Music review: Midori and Robert McDonald at Walt Disney Concert Hall
The violinist Midori and her longtime accompanist Robert McDonald opened their Walt Disney Concert Hall recital on Sunday with Mozart’s charming Sonata in G major. It was a lighthearted warm-up for what turned out to be a deeply serious program of Bach, Bartók, George Crumb and Karol Szymanowski.
Ever since Isaac Stern introduced her to McDonald when she was a teenager, Midori, now 39, has been searching for chamber music that fits her signature interpretive style. They have been performing together since 1990, and the strength of their partnership showed in Crumb’s “Four Nocturnes,” one of the highlights of the recital's second half.
In “Four Nocturnes,” Midori and McDonald created an ethereal dialogue, testing Disney Hall’s sensitive acoustics by exploring dynamic extremes. Crumb’s score had McDonald reaching into the piano to create various effects -– pizzicato, muted tones and unusual harmonics. He was also called on to sweep the piano strings with a wire brush while remaining musically in touch with Midori’s delicate, tentative violin part, often heard in its highest register.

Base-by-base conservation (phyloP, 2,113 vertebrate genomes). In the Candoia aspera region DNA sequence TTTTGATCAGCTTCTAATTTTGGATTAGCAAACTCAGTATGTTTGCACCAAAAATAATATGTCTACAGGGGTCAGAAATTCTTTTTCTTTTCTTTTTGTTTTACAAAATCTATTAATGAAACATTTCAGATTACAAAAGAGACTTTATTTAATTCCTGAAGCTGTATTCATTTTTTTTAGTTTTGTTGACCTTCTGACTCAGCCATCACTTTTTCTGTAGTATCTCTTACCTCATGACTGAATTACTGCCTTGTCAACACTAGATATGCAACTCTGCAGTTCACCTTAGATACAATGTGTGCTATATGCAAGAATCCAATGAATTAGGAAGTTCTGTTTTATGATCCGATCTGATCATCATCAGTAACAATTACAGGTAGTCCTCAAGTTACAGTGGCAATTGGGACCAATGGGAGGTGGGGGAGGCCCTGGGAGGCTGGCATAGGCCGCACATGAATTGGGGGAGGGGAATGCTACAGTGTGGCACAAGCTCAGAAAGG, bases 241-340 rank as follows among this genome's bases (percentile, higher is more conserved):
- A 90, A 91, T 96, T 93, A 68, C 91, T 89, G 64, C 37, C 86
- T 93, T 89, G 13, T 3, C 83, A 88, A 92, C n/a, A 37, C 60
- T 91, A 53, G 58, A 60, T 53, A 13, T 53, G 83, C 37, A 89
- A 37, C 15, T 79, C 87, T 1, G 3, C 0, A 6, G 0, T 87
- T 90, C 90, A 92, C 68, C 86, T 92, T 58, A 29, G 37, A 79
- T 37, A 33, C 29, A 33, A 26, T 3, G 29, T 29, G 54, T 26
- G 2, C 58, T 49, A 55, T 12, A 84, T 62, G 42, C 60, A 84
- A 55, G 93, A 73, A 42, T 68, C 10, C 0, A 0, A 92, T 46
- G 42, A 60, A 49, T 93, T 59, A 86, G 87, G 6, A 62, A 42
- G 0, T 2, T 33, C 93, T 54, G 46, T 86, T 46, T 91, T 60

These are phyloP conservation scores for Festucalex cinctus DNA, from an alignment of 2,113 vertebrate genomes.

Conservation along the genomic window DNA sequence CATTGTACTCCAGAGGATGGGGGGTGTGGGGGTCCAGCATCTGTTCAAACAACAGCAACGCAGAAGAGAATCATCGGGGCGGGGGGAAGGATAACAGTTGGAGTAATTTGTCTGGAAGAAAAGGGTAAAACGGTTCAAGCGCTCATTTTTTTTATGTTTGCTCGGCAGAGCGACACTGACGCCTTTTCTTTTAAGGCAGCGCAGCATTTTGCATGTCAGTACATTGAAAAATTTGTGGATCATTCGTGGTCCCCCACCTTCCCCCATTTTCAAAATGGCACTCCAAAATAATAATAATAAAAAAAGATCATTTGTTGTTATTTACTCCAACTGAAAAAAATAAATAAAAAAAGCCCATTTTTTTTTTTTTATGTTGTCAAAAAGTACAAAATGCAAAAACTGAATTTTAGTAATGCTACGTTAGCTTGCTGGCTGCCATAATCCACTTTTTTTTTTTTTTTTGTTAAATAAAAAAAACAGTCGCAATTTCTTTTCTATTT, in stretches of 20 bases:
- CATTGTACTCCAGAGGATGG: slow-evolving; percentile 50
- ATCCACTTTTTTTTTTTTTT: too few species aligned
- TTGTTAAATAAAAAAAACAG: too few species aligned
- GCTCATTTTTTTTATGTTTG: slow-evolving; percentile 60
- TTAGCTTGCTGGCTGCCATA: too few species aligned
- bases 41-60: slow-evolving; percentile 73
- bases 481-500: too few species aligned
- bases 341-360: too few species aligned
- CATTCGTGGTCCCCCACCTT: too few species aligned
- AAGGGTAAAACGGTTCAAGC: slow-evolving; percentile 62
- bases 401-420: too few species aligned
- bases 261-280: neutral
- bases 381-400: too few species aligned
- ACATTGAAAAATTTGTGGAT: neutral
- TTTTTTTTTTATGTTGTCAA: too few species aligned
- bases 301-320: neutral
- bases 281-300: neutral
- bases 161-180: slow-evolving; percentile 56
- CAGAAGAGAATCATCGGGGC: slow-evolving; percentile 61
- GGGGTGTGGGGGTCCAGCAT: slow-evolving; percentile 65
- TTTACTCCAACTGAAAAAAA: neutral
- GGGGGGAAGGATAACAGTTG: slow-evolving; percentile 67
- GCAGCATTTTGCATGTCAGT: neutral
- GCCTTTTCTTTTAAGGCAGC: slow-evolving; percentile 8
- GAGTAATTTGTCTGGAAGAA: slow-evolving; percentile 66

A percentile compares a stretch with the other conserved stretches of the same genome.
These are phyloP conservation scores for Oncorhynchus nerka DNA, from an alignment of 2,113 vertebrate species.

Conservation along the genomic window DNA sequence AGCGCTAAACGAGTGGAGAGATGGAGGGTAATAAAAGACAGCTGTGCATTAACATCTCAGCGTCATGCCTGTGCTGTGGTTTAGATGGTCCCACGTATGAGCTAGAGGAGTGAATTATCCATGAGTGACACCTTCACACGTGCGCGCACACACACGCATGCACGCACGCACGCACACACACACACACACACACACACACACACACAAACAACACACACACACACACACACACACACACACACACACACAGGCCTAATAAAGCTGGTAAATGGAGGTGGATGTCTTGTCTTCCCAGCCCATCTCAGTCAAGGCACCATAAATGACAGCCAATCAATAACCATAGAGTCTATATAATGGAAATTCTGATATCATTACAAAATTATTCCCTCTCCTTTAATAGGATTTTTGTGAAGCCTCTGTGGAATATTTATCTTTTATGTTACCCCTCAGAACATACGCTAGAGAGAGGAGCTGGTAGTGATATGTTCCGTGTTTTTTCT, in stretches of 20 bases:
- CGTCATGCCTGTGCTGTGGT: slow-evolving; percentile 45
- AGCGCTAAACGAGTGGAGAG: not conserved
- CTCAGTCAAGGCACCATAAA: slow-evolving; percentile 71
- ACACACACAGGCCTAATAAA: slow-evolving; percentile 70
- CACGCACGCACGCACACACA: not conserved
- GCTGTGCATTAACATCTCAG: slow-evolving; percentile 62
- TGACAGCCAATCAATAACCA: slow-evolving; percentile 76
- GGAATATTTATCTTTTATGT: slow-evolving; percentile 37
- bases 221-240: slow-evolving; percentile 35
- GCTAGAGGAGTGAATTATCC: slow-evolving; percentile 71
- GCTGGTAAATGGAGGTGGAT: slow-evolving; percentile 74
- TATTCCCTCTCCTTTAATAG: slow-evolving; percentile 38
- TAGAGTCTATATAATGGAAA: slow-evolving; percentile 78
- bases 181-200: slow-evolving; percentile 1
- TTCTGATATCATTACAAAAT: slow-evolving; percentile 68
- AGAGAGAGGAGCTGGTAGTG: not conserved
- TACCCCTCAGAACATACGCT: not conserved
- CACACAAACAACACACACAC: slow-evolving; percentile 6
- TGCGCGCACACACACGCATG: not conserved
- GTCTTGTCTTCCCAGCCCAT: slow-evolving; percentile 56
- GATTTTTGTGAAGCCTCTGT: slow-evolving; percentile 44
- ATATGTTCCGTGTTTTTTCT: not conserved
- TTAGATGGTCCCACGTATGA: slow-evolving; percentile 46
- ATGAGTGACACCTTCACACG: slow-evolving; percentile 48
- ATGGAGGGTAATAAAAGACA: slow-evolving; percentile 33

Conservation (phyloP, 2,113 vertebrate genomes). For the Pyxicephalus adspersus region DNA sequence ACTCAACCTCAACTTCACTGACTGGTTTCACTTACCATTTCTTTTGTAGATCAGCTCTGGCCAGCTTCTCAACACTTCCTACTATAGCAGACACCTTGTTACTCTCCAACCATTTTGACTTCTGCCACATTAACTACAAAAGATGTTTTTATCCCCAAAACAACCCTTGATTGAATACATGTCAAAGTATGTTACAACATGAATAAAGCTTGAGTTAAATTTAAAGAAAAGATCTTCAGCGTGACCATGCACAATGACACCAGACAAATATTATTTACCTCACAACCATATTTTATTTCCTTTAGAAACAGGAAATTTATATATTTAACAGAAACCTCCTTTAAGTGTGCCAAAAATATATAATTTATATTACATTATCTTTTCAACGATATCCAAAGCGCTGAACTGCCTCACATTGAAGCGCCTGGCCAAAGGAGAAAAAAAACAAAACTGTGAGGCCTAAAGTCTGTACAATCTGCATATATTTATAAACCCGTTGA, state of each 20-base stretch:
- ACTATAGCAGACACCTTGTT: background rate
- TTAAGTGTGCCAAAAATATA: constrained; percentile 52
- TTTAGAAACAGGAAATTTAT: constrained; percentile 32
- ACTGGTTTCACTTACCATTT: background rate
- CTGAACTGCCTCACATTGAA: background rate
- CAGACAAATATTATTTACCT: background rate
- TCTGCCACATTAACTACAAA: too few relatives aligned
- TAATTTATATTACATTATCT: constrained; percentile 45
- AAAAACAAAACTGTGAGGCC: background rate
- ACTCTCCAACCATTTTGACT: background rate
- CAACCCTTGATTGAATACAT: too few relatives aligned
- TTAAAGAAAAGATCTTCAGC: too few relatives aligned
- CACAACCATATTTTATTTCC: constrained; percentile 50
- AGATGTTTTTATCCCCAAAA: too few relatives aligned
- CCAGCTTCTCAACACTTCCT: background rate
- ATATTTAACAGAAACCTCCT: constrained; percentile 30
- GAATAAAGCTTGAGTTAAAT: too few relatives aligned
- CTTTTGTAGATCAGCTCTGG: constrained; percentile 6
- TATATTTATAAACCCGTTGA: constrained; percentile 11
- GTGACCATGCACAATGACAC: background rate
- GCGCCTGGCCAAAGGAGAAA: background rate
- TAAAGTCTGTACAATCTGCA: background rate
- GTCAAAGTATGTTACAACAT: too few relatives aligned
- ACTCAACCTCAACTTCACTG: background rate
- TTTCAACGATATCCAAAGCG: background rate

Midori’s slender tone and penchant for quiet, restrained playing worked less well in Bartók’s Violin Sonata No. 1. The piece’s rough edges were smoothed over, its aggressive dissonance somewhat dissolved. At about 35 minutes, the sonata thrives on contrast, intensity and a fiery temperament. This rendition was pleasing, rather than arresting.
The violinist returned after intermission, alone, for a quietly intense reading of Bach’s Sonata in A minor. Midori has been called the “virtuoso of the pianissimo,” and that gift infused her Bach with a whispery radiance.
With McDonald back, the quiet playing continued in the nocturne section of Szymanowski’s “Nocturne and Tarantella.” Midori finally opened up in the tarantella, ending with a virtuoso flash that perhaps has never really been artistically important to her. Like the rest of her program, her single encore, Debussy’s “The Girl With the Flaxen Hair,” conveyed a deliberate and calm authority.
Above: Midori. Credit: Timothy Greenfield Sanders